Ashland Street Station

Name:  Chicago Transit Authority – Ashland Street Station
Location:  Chicago, Illinois
Cost:  $5 million
Completed:  1996
Ashland/Lake station is typical of those built in 1892-93 for the Lake Street Elevated Railroad, designed by its engineering staff and built by the Lloyd and Pennington Company.  The station has twin station houses and side platforms for boarding inbound and outbound trains. The station houses are designed in a Queen Anne style with a Victorian Gothic influence. Each is symmetrical, with corrugated metal siding and decorative detail in the metal and wood trim around the windows and in panels below. The front of each station house has a rectangular bay window, with a decorative diamond pattern in panels under the windows. A belt rail divides the exterior horizontally beneath the windows.  The station houses have gabled roofs with two windowless gabled dormers each. Each roof is topped with a square cupola with a diamond pattern and a steeply hipped roof with a small gabled dormer in each of the four sides. The top of the cupola and the front point of the cupola dormers, roof dormers, and platform canopies are finished with decorative curlicue finials.
The side platforms were covered by tin-covered peaked-roof canopies supported by a row of steel center posts. The posts had decorative elements cast into them, most notably in the top angle bracket that supported the canopy braces. The canopies originally covered the full length of the platforms, approximately four railcars long. As the platforms were extended to accommodate longer trains, the canopies only covered the original section of the platform nearest to the station houses.  Ashland still has some sections of original railing.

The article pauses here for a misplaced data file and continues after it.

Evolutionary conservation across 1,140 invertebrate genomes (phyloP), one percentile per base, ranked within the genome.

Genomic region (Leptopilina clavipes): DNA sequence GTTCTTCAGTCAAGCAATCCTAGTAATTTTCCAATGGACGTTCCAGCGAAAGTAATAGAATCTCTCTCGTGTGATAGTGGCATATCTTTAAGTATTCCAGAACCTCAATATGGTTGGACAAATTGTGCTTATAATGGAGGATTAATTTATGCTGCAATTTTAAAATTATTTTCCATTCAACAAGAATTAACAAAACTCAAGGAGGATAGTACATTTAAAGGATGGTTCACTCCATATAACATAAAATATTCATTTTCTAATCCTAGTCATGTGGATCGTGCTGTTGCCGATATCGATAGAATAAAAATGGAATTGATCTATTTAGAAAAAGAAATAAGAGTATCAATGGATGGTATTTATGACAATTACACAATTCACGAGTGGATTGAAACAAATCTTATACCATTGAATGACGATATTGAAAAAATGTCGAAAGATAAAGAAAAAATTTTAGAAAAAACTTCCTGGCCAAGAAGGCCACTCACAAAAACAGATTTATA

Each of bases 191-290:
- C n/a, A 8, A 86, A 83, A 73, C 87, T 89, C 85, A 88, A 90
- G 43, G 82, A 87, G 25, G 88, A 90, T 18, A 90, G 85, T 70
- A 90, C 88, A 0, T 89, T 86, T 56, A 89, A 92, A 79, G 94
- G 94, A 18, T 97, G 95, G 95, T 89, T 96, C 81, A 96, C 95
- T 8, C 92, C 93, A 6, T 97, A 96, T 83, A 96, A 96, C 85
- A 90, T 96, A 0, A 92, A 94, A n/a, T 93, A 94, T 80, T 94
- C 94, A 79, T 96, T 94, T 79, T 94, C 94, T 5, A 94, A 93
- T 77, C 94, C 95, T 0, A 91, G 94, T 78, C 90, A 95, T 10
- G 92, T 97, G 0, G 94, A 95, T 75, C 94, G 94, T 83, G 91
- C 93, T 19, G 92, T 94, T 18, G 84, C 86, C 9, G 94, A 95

The exterior structure was restored and painted in hues of light and dark green, brick red and cream in the painted lady style typical to Victorian homes. The interior of the outbound station was closed to the public, but the inbound station house has been restored close to its 1892 appearance with floor to ceiling tongue-in-groove paneling and wood moldings, with a wood floor and peaked ceiling. The inbound station house was reopened to the public and now houses the station’s fare controls, with the original ticket agent booth put back into service to house the station’s Customer Assistant.
Elevators from the street to the station house and to both platforms provide full accessibility to customers with disabilities. The station now has full-length canopies incorporating the original canopies and extensions to the east down to the Justine auxiliary entrances. The original portions retained their original center posts and ornamental brackets.  The new canopy extensions are similar in shape and massing to the shorter originals.  Original railings were left are in place and restored, with modern railings installed on the rest of the platform. Other improvements included communication, public address, and HVAC systems, tactile edging on both platforms, new signage, and audiovisual signs to alert customers when trains are approaching.
Images and description courtesy of and  Architectural work completed by Brian Rich at Daniel P. Coffey & Associates, Ltd.